Robert Graves in his autobiography, published in 1930, uses the phrase, "Goodbye to all that" to describe some of his feelings about 'The Great War.' Goodbye to all that seems like as good a theme as any other I know through which we can launch ourselves into the new year. Goodbye to all that is a taking leave of, a putting away, a dropping off, a departure. We move from North Dakota to Miami, that's saying goodbye to cold winters. We move from Miami to Seattle, that's saying goodbye to summer heat and humidity. We take old clothes to Goodwill, we throw away the bandages after laser eye surgery, we "bid a fond adieu" to loved ones at funerals. Goodbye to all that can be a grieving, a thanksgiving, a "remembrance of things past" (Proust).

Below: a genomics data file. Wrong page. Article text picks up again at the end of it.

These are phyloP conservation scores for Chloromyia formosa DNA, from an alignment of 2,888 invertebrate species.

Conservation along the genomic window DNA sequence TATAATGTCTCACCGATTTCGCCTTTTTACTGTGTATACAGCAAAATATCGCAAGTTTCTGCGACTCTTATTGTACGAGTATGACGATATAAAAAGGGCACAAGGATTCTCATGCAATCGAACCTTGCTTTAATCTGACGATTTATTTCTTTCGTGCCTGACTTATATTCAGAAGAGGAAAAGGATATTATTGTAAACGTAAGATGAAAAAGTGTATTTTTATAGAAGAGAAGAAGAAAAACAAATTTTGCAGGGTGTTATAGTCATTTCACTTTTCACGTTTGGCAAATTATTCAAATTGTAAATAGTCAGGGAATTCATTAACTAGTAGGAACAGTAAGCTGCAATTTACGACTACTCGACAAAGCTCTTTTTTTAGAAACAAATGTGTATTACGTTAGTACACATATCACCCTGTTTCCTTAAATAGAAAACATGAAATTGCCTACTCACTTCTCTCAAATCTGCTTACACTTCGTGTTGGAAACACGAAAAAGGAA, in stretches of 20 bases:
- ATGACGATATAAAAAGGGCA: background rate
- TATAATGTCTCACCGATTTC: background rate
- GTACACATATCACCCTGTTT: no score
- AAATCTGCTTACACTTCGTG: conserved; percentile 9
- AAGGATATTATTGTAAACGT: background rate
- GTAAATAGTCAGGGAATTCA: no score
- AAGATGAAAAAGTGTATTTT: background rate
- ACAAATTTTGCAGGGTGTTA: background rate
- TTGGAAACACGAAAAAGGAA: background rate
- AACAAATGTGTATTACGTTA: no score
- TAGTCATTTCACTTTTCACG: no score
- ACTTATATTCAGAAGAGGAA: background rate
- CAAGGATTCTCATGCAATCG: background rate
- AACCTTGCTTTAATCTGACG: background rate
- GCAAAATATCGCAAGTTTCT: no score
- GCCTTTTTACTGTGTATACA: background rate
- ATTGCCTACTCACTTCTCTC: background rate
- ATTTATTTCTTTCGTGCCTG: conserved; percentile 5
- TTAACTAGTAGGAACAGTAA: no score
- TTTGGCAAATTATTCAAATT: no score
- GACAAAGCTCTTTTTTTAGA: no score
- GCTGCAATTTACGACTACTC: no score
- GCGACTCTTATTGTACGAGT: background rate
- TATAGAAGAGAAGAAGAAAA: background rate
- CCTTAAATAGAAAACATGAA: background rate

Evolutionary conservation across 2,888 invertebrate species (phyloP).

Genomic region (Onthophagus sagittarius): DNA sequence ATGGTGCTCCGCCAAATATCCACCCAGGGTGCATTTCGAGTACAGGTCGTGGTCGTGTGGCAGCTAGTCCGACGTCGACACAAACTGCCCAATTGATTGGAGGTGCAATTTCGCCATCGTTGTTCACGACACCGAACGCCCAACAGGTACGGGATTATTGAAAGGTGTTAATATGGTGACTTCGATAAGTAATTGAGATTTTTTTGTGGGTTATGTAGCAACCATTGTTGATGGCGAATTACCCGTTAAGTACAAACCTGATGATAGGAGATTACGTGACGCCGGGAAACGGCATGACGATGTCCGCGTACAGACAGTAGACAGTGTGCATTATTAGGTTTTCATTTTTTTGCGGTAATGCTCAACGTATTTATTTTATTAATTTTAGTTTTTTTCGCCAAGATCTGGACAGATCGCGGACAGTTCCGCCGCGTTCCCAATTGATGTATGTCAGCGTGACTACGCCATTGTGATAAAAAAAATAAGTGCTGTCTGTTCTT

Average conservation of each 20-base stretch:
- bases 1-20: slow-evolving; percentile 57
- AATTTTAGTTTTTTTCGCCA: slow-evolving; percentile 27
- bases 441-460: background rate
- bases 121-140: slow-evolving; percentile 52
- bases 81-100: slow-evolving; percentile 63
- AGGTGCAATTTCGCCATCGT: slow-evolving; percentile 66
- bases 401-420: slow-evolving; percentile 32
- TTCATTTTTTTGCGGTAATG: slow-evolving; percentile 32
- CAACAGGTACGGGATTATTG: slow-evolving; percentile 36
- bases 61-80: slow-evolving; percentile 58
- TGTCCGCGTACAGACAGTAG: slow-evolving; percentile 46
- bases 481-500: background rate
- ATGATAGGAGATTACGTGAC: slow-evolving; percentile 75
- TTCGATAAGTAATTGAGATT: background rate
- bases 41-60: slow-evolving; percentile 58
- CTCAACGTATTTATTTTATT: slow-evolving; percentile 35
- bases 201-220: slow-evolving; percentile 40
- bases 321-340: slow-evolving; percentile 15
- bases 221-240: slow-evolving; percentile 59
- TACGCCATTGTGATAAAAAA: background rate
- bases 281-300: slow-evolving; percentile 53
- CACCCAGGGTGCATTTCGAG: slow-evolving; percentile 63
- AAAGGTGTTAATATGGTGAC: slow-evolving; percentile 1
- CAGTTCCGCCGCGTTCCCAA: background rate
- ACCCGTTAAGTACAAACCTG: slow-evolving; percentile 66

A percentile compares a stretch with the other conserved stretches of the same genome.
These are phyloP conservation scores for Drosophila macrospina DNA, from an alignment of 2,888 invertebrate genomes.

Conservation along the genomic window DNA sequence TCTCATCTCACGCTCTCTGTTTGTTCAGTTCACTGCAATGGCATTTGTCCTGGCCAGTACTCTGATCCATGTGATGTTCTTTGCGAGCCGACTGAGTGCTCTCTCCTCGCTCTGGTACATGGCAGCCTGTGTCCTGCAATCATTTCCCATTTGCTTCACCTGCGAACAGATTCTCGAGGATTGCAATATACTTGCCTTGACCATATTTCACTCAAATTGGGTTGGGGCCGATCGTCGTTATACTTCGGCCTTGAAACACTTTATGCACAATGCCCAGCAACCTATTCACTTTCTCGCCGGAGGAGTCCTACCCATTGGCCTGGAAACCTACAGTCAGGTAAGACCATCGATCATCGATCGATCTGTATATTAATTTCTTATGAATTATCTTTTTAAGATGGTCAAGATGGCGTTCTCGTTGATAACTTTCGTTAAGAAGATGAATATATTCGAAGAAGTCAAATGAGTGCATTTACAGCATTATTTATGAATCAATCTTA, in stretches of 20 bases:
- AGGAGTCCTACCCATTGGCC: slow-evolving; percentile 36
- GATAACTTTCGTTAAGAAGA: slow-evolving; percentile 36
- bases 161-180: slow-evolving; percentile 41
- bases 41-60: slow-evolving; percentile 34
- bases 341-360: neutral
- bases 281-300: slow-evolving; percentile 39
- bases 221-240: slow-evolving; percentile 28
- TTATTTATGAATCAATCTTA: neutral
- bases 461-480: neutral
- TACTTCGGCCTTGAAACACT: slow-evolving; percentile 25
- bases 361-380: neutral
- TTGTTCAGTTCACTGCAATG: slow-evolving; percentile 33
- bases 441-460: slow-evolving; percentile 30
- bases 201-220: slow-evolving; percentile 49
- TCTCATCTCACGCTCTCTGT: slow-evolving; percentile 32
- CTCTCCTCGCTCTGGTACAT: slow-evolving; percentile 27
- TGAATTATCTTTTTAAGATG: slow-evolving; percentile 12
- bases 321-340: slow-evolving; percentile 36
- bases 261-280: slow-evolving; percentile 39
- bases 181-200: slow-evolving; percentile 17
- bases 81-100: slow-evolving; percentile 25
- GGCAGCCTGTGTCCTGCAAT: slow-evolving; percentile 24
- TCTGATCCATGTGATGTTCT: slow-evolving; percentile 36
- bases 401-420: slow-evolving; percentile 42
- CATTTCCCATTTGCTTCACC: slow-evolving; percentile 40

It can also mean liberation from that past, ("Free at last, free at last, thank God Almighty, free at last!" MLK). It can mean a new direction for our attitudes, new determination in the face of our faults and weaknesses, ("Never give up, never give up, just never, never, never give up" Jim Valvano of NC State Univ., dying of cancer), and most of all it can mean a cleansing, "Wash me and I Shall be Whiter than Snow." The big and little guilts we carry, the regrets, the sense of something not complete about our lives, is grist for the” goodbye to all that” mill. The New Year is as good a time as any to say goodbye, to put away, to chuck it, to cast it off. Like Robert Graves such a conscious decision to not let the past bog us down in self pity or mindless indecision is like listening to a melody that unchains us. It is like plunging into the waters of the Pool of Bethesda (John 5: 1-9) from which we emerge, free at last, free at last, thank God Almighty, free at last!